Fringe is just starting up and I loved the pilot. It's JJ Abram's next-gen X-Files, cut with a little Silence of the Lambs and Warren Ellis' miniseries Global Frequency.
It's like the dark mirror universe of the Venture Bros, where all this crazy super science isn't fun at all. "We're supposed to protect a world where one breath of the wrong air can incinerate you from the inside" whines an FBI agent, and they mean it: 130+ die in the first 2 minutes.
It wanders into science fiction subtly. The show is decidedly modern day, but a visit to a corporation reveals walls that are animating billboards, exectives with robotic arms and offices straight out of the Tyrell corporation, all which remind you this isn't our universe. It's buried geekiness doesn't trip your nerd radar until you're already caught up in the adventure.
In HD it's a sight to behold, vividly shot with real inspiration. They lift the Panic Room/GTA IV credits sequence for their establishing shot supers, so "St Claire's Hospital" hovers in the world along the frozen road, even casting its own shadow. They go so far to actually shoot a helicopter scene in Iraq through the B in Baghdad after an overhead shot established the text over the city's roof tops. There's also there's none of the usual TV director's fear of long shots, which allow the action sequences to hang together far better than most stuff lensed for the small screen.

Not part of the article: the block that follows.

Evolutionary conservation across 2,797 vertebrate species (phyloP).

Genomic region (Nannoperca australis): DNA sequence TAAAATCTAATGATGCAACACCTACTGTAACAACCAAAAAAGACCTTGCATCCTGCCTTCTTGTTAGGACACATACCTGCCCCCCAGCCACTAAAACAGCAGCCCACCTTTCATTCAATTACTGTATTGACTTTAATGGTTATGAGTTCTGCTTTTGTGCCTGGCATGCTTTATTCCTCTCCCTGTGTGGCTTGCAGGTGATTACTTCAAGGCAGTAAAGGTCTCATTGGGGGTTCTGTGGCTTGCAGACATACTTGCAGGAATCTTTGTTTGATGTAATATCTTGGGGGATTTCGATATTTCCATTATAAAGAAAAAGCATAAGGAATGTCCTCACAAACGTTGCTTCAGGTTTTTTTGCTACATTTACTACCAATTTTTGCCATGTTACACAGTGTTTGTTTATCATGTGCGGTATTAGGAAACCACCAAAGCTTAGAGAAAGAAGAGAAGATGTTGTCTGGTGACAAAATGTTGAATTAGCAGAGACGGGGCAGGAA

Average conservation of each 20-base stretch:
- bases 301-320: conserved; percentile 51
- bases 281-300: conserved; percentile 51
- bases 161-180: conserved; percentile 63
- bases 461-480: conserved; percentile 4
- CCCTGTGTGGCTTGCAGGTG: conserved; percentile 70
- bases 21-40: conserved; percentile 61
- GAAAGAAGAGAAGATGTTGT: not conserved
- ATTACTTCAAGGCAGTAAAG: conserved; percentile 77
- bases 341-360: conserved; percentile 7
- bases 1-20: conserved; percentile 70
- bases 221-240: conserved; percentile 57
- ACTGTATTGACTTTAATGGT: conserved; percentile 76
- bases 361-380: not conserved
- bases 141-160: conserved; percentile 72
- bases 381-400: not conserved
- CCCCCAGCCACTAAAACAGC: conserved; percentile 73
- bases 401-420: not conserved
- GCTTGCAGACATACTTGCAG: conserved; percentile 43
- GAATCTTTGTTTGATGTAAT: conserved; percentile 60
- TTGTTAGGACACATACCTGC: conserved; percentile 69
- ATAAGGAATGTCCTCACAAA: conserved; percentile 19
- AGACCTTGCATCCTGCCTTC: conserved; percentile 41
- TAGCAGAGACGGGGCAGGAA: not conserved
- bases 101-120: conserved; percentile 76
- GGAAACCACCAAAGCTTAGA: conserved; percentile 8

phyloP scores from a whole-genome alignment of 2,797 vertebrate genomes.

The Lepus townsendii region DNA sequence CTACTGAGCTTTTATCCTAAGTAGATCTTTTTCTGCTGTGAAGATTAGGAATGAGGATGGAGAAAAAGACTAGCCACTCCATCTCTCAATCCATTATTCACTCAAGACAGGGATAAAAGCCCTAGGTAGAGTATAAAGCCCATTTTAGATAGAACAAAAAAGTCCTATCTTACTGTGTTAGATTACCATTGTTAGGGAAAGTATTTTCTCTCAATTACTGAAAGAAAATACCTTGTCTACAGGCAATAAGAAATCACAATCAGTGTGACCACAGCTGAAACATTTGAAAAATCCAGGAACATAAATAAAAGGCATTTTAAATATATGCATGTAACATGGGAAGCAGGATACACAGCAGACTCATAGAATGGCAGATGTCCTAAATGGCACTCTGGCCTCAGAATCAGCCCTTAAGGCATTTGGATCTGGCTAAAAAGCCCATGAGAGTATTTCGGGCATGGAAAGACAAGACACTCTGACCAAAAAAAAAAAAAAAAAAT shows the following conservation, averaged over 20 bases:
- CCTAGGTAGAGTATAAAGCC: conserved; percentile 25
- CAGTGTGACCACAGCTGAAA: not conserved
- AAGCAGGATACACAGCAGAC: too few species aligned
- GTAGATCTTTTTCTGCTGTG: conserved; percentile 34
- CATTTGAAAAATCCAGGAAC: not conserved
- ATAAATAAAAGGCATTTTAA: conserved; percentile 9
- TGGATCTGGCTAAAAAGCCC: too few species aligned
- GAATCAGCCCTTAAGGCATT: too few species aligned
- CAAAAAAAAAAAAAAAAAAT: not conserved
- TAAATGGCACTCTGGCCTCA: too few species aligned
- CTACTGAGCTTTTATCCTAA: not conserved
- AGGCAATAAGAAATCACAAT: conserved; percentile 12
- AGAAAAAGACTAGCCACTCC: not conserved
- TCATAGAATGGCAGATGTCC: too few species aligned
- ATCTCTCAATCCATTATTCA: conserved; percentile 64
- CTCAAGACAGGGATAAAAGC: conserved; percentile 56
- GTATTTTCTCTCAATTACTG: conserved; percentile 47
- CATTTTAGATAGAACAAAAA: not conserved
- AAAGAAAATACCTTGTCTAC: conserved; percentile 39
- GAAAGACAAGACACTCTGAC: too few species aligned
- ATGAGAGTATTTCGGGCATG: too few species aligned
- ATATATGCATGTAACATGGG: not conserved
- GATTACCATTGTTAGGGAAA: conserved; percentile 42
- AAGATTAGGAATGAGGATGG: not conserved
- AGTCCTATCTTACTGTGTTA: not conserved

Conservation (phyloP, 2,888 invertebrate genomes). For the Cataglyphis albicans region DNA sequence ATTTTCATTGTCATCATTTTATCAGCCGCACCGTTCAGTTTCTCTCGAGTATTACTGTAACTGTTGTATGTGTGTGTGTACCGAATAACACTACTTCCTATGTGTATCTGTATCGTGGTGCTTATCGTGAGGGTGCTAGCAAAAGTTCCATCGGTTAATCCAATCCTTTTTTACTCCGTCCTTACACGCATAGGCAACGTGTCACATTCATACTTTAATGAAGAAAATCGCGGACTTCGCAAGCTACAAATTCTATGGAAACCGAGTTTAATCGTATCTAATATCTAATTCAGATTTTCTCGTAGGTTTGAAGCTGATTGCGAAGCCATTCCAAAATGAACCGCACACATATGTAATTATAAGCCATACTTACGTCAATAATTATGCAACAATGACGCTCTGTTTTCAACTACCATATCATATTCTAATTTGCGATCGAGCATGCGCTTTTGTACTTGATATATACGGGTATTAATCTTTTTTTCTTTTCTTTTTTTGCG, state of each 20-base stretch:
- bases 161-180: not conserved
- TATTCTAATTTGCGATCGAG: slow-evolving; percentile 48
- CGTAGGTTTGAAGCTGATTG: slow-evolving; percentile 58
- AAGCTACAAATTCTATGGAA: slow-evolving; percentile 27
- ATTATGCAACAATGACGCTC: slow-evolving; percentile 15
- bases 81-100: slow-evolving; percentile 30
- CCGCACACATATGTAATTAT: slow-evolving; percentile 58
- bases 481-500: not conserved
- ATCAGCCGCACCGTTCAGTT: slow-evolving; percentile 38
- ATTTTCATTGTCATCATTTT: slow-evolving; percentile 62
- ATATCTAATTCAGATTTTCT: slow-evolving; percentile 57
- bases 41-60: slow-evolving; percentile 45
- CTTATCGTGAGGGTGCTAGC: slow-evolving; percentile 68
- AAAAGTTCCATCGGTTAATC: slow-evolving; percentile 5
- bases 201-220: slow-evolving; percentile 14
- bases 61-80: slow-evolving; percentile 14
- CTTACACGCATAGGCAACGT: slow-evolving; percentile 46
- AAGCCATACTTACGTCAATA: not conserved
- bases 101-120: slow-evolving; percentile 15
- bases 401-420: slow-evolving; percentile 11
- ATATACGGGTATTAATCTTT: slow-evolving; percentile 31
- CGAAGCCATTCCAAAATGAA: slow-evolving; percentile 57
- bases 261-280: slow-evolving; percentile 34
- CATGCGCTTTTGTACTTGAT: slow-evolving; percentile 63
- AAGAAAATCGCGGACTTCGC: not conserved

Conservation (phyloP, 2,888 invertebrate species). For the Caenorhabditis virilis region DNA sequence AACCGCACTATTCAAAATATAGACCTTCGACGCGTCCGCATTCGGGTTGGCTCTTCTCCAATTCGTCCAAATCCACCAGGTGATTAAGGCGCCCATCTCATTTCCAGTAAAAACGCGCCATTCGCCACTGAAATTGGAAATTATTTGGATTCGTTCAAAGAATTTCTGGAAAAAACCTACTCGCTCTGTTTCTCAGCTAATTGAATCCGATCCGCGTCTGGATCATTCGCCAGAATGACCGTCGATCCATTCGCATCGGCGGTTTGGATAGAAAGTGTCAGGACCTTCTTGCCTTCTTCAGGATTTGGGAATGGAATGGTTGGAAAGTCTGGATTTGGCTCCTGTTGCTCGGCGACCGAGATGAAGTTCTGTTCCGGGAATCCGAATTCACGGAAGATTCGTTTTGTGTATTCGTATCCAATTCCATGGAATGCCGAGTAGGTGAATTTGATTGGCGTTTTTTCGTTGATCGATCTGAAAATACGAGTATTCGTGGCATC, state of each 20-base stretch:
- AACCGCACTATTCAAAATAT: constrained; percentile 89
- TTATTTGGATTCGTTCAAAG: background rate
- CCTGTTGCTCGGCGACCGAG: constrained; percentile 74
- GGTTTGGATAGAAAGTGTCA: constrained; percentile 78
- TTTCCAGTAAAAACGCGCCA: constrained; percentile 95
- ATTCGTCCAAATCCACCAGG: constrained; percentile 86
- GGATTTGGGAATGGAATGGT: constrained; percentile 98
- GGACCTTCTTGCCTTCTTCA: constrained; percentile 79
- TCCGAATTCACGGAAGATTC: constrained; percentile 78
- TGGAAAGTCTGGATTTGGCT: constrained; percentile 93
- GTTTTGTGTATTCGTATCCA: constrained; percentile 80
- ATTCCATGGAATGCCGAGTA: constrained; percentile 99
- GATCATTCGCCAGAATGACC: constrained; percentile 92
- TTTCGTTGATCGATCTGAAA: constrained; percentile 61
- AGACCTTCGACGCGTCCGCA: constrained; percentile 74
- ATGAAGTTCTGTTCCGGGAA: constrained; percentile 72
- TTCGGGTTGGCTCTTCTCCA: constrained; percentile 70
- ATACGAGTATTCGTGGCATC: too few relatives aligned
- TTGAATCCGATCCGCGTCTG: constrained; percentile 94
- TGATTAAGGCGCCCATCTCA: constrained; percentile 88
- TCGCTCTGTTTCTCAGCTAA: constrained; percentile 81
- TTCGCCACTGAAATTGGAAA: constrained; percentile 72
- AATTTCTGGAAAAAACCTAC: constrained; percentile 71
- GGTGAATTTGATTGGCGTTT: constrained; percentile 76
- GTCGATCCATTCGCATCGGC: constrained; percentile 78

I've always felt that Robocop, Total Recall and Starship Troopers all existed in the same universe. The Verhoeven-verse where every shot was a headshot, the TV spewed jingoist propaganda, and starkly black humor boiled forth in a smash-mouth whirlwind of kinetic science fiction action cinema. As a huge fan of both Frank Miller and Verhoeven, when I learned Miller would be scripting the sequel, I was giddy...until I saw incomprehensible wreckage that was Robocop 2.
It had its moments, but for the most part was not a movie for fans of the original. Well, it turns out that the script that Miller wrote was butchered in production. THAT script has actually made it into my brain though via the awesome adaption by Avatar Press.
It's got a sarcastic and media weary tone of the original (the fake-OCP ads are straight-Verhoeven), the over the top carnage of a dozen ED-209s, and even introduces true to Robocop form villains in the shape of shell-shocked special forces covering for the striking cops.
It's an interesting read after eye-rolling my way through the actual movie. You can see little peeks of Miller's vision in the film, but having rewatched it after the comic, it's a roadmap of missed opportunity and misunderstanding what Robocop was all about.
Available in a trade paperback, I couldn't recommend it more highly.
THQ continues to represent for the Warhammer 40k licenses with an up close and personal melee game set around space marines. Looks like God of War meets Space Hulk. Not a huge fan of the format for this video (too many buzzwords and why not edit out the loading screens?), but sign me up!
It's the first 3D game in a browser that I've played and I'm pretty amazed at how well it works. Garage Games was founded by some ex-Dynamix guys, who worked on the first two Tribes game. They've revisited a lot of the same territory here, including jet packs and cool floating bases. Hyper bleeding edge features like party-system matchmaking make a great first impression.
Bodes well for other upcoming browser games like Quake Live. PC gaming might not be dying, but it's retail presence most assuredly is. If this model works for developers, I think we could be glimpsing the future of gaming on PCs.